After publishing it became apparent that this news was still breaking in the Spanish press, with the publishing of more information regarding the demolition of the shacks and the company employed by Anfi to carry this out. Canarias Seminal published

“UN COMANDO DE BOXEADORES PENINSULARES VIAJA A GRAN CANARIA PARA DERRIBAR CHABOLAS (VÍDEO)”

(A COMMAND OF PENINSULAR BOXERS TRAVELS TO GRAN CANARIA TO DEMOLISH SHANTIES (VIDEO))

http://canarias-semanal.org/not/23270/un-comando-de-boxeadores-peninsulares-viaja-a-gran-canaria-para-derribar-chabolas-video-/

This follows from the El Diario article “Violento derribo de chabolas en Tauro”

(Violent felling of shanties in Tauro)

https://www.eldiario.es/canariasahora/sociedad/Violento-derribo-chabolas-Tauro_2_794790515.html

With following photo posted on facebook:

(These are the sicarios and godosjediondos of the business  DESOKUPA traids by Santana Cazorla and the government of the Canary Islands from Spain to curb the Canaries with their corrupt laws of eviction and appropriate the public domain ¡¡¡Espabilate Canario that you eat the jediondo godo!!!) (Apologies for the translations)

I just wonder how all the members at Anfi feel that their “club” is a party to this type of behaviour?

Now on with today’s article.

“They told us if we did not give up our deeded timeshare, our children would be sued and their credit would be ruined. I recorded the presentation.”

A frequent timeshare member complaint, reported by our readers, concerns faulty estate planning advice given to members concerned about passing on a timeshare liability to their children and heirs. Members say they are told their children will be responsible for the timeshare unless they give up their deeded timeshare and buy timeshare points. Timeshare members should receive estate planning advice from their estate planning lawyer, not from timeshare sales agents. Irene Parker  

By Diane Creiger

July 24, 2018

I am writing to let seniors know how financially devastating a timeshare decision can be. I am 74 years old and my husband Tom is 77. We bought Diamond points only because we were repeatedly told our heirs would be responsible for maintenance fees if we did not give up our deeded timeshare. We have learned this was not true. We were given false estate planning advice.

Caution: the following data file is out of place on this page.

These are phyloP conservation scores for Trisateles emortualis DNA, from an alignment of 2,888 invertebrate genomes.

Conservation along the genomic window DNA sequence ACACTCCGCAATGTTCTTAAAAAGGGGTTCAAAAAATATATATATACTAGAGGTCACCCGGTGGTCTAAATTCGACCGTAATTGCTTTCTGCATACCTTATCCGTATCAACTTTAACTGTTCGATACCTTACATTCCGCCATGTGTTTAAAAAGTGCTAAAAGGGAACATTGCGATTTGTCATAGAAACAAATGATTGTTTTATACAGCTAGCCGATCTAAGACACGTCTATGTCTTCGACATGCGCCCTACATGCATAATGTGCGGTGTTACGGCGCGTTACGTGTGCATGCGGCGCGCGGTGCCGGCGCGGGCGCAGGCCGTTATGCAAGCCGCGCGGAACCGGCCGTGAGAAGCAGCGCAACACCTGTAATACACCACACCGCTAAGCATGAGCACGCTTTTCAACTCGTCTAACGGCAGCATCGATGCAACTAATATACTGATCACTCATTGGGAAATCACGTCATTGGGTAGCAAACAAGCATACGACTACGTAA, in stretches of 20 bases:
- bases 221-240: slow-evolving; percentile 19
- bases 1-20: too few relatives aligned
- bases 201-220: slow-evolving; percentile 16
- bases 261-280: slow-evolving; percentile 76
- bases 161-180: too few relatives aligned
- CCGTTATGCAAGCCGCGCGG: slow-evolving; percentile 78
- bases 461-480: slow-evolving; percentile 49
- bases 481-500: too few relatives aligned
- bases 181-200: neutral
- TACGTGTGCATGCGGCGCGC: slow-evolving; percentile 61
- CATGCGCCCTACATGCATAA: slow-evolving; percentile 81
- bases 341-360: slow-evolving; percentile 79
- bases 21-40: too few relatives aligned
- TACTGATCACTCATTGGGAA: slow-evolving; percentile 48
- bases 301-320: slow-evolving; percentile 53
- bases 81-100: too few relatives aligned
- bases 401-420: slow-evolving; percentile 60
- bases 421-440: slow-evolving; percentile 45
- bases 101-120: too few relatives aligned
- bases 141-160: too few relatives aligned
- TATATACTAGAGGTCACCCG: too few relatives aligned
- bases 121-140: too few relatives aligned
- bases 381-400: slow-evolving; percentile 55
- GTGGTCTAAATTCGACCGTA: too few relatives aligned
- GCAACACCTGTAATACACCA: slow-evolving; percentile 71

In Branson, June of 2014, our sales agent Kimberly told us three times, “Your children will have to take this timeshare whether they want it or not.” I had asked what would happen if our children could not pay the maintenance fees. Kimberly said our children would be sued and their credit ruined. I recorded this in-person presentation in Missouri on June 18, 2014. In Missouri one party recording is allowed. Kimberly was very threatening.

On the recording, DRI sales agent Kimberly states, “The HOA companies want their maintenance fees and they say this will go to your kids whether they want it or not.” I asked, “what if they can’t pay it?” Kimberly replied, “Then the HOA has the right to sue your children and ruin their credit. If you have a deed, which you own, that’s what we are looking at here today. That’s the difference between Diamond and what you have.” She repeated, “If your kids don’t want this, they still have to pay the maintenance fees on it, regardless. This will be willed to them whether or not they want it. Your kids do not have a choice.” That sounded pretty threatening to us.

We did not buy then, but worried about the liability we would pass on to our children, we purchased 4,000 vacation points later in Florida, only for this reason. The Florida sales agent told us the same thing.

I learned this was in no way true in our situation, but now made worse because we used a credit card to charge the purchase. This debt could complicate our estate settlement. In other words, we had no estate problem, UNTIL we gave up our deed. With a credit card liability, the settlement of our estate could be jeopardized by this outstanding debt.